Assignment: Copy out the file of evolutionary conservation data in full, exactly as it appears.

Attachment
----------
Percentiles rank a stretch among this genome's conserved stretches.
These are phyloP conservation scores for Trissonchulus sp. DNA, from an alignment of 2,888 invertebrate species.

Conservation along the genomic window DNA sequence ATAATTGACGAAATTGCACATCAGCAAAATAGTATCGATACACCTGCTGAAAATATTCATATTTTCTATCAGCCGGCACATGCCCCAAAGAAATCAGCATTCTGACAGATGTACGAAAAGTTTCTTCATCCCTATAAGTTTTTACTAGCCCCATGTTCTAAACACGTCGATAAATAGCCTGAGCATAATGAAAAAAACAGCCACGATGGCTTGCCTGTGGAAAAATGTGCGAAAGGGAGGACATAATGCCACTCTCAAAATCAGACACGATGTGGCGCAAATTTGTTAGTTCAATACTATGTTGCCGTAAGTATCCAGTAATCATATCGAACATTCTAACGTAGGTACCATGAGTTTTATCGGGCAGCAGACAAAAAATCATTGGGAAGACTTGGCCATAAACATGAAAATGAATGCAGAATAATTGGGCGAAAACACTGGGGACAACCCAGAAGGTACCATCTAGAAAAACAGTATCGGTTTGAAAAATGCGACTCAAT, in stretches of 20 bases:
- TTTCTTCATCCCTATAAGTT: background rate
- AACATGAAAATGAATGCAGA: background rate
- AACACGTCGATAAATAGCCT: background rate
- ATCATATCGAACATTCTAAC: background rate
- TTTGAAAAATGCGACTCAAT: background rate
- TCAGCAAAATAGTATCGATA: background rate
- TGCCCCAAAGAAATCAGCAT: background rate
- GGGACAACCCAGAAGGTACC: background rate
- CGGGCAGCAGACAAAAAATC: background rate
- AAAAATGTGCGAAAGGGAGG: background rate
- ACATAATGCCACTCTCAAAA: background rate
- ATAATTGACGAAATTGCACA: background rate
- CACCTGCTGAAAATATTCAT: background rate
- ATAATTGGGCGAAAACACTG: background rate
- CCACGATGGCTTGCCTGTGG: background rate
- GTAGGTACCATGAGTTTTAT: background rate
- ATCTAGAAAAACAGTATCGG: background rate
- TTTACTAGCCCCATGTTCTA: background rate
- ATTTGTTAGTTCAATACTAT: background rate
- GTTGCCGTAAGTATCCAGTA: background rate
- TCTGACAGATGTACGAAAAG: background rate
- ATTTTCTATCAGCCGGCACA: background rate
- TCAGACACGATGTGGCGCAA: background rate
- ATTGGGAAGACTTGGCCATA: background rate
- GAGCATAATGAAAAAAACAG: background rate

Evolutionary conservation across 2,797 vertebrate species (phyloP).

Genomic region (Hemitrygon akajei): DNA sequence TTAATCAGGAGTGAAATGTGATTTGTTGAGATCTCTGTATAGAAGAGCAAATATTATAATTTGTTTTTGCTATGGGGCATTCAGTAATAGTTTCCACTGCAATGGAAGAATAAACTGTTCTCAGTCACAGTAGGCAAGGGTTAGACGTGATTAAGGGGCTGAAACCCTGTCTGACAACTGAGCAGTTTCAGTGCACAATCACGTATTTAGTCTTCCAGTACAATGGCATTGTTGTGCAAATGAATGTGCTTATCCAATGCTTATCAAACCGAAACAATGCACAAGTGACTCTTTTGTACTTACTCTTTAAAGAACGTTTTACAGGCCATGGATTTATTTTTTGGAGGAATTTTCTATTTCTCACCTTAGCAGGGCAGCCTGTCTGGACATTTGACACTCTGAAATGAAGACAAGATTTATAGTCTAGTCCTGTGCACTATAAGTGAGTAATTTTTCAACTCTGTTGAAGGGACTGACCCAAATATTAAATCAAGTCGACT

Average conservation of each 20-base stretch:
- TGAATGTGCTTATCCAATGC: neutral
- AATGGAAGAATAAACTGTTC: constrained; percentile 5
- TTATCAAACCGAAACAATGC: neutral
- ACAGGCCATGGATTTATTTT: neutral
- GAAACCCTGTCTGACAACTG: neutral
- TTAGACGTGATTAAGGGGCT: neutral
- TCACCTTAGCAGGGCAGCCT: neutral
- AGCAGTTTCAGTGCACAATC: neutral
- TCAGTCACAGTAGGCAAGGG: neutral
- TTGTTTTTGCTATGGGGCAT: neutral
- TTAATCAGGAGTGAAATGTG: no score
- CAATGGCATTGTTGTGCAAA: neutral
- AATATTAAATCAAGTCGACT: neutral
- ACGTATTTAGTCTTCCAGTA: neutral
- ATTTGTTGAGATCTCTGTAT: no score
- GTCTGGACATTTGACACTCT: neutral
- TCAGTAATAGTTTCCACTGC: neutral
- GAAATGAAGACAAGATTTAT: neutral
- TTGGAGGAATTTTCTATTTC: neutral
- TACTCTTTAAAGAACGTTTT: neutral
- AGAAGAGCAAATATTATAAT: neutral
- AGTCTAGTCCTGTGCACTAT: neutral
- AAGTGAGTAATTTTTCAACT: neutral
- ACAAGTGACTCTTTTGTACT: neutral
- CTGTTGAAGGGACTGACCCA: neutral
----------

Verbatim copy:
Percentiles rank a stretch among this genome's conserved stretches.
These are phyloP conservation scores for Trissonchulus sp. DNA, from an alignment of 2,888 invertebrate species.

Conservation along the genomic window DNA sequence ATAATTGACGAAATTGCACATCAGCAAAATAGTATCGATACACCTGCTGAAAATATTCATATTTTCTATCAGCCGGCACATGCCCCAAAGAAATCAGCATTCTGACAGATGTACGAAAAGTTTCTTCATCCCTATAAGTTTTTACTAGCCCCATGTTCTAAACACGTCGATAAATAGCCTGAGCATAATGAAAAAAACAGCCACGATGGCTTGCCTGTGGAAAAATGTGCGAAAGGGAGGACATAATGCCACTCTCAAAATCAGACACGATGTGGCGCAAATTTGTTAGTTCAATACTATGTTGCCGTAAGTATCCAGTAATCATATCGAACATTCTAACGTAGGTACCATGAGTTTTATCGGGCAGCAGACAAAAAATCATTGGGAAGACTTGGCCATAAACATGAAAATGAATGCAGAATAATTGGGCGAAAACACTGGGGACAACCCAGAAGGTACCATCTAGAAAAACAGTATCGGTTTGAAAAATGCGACTCAAT, in stretches of 20 bases:
- TTTCTTCATCCCTATAAGTT: background rate
- AACATGAAAATGAATGCAGA: background rate
- AACACGTCGATAAATAGCCT: background rate
- ATCATATCGAACATTCTAAC: background rate
- TTTGAAAAATGCGACTCAAT: background rate
- TCAGCAAAATAGTATCGATA: background rate
- TGCCCCAAAGAAATCAGCAT: background rate
- GGGACAACCCAGAAGGTACC: background rate
- CGGGCAGCAGACAAAAAATC: background rate
- AAAAATGTGCGAAAGGGAGG: background rate
- ACATAATGCCACTCTCAAAA: background rate
- ATAATTGACGAAATTGCACA: background rate
- CACCTGCTGAAAATATTCAT: background rate
- ATAATTGGGCGAAAACACTG: background rate
- CCACGATGGCTTGCCTGTGG: background rate
- GTAGGTACCATGAGTTTTAT: background rate
- ATCTAGAAAAACAGTATCGG: background rate
- TTTACTAGCCCCATGTTCTA: background rate
- ATTTGTTAGTTCAATACTAT: background rate
- GTTGCCGTAAGTATCCAGTA: background rate
- TCTGACAGATGTACGAAAAG: background rate
- ATTTTCTATCAGCCGGCACA: background rate
- TCAGACACGATGTGGCGCAA: background rate
- ATTGGGAAGACTTGGCCATA: background rate
- GAGCATAATGAAAAAAACAG: background rate

Evolutionary conservation across 2,797 vertebrate species (phyloP).

Genomic region (Hemitrygon akajei): DNA sequence TTAATCAGGAGTGAAATGTGATTTGTTGAGATCTCTGTATAGAAGAGCAAATATTATAATTTGTTTTTGCTATGGGGCATTCAGTAATAGTTTCCACTGCAATGGAAGAATAAACTGTTCTCAGTCACAGTAGGCAAGGGTTAGACGTGATTAAGGGGCTGAAACCCTGTCTGACAACTGAGCAGTTTCAGTGCACAATCACGTATTTAGTCTTCCAGTACAATGGCATTGTTGTGCAAATGAATGTGCTTATCCAATGCTTATCAAACCGAAACAATGCACAAGTGACTCTTTTGTACTTACTCTTTAAAGAACGTTTTACAGGCCATGGATTTATTTTTTGGAGGAATTTTCTATTTCTCACCTTAGCAGGGCAGCCTGTCTGGACATTTGACACTCTGAAATGAAGACAAGATTTATAGTCTAGTCCTGTGCACTATAAGTGAGTAATTTTTCAACTCTGTTGAAGGGACTGACCCAAATATTAAATCAAGTCGACT

Average conservation of each 20-base stretch:
- TGAATGTGCTTATCCAATGC: neutral
- AATGGAAGAATAAACTGTTC: constrained; percentile 5
- TTATCAAACCGAAACAATGC: neutral
- ACAGGCCATGGATTTATTTT: neutral
- GAAACCCTGTCTGACAACTG: neutral
- TTAGACGTGATTAAGGGGCT: neutral
- TCACCTTAGCAGGGCAGCCT: neutral
- AGCAGTTTCAGTGCACAATC: neutral
- TCAGTCACAGTAGGCAAGGG: neutral
- TTGTTTTTGCTATGGGGCAT: neutral
- TTAATCAGGAGTGAAATGTG: no score
- CAATGGCATTGTTGTGCAAA: neutral
- AATATTAAATCAAGTCGACT: neutral
- ACGTATTTAGTCTTCCAGTA: neutral
- ATTTGTTGAGATCTCTGTAT: no score
- GTCTGGACATTTGACACTCT: neutral
- TCAGTAATAGTTTCCACTGC: neutral
- GAAATGAAGACAAGATTTAT: neutral
- TTGGAGGAATTTTCTATTTC: neutral
- TACTCTTTAAAGAACGTTTT: neutral
- AGAAGAGCAAATATTATAAT: neutral
- AGTCTAGTCCTGTGCACTAT: neutral
- AAGTGAGTAATTTTTCAACT: neutral
- ACAAGTGACTCTTTTGTACT: neutral
- CTGTTGAAGGGACTGACCCA: neutral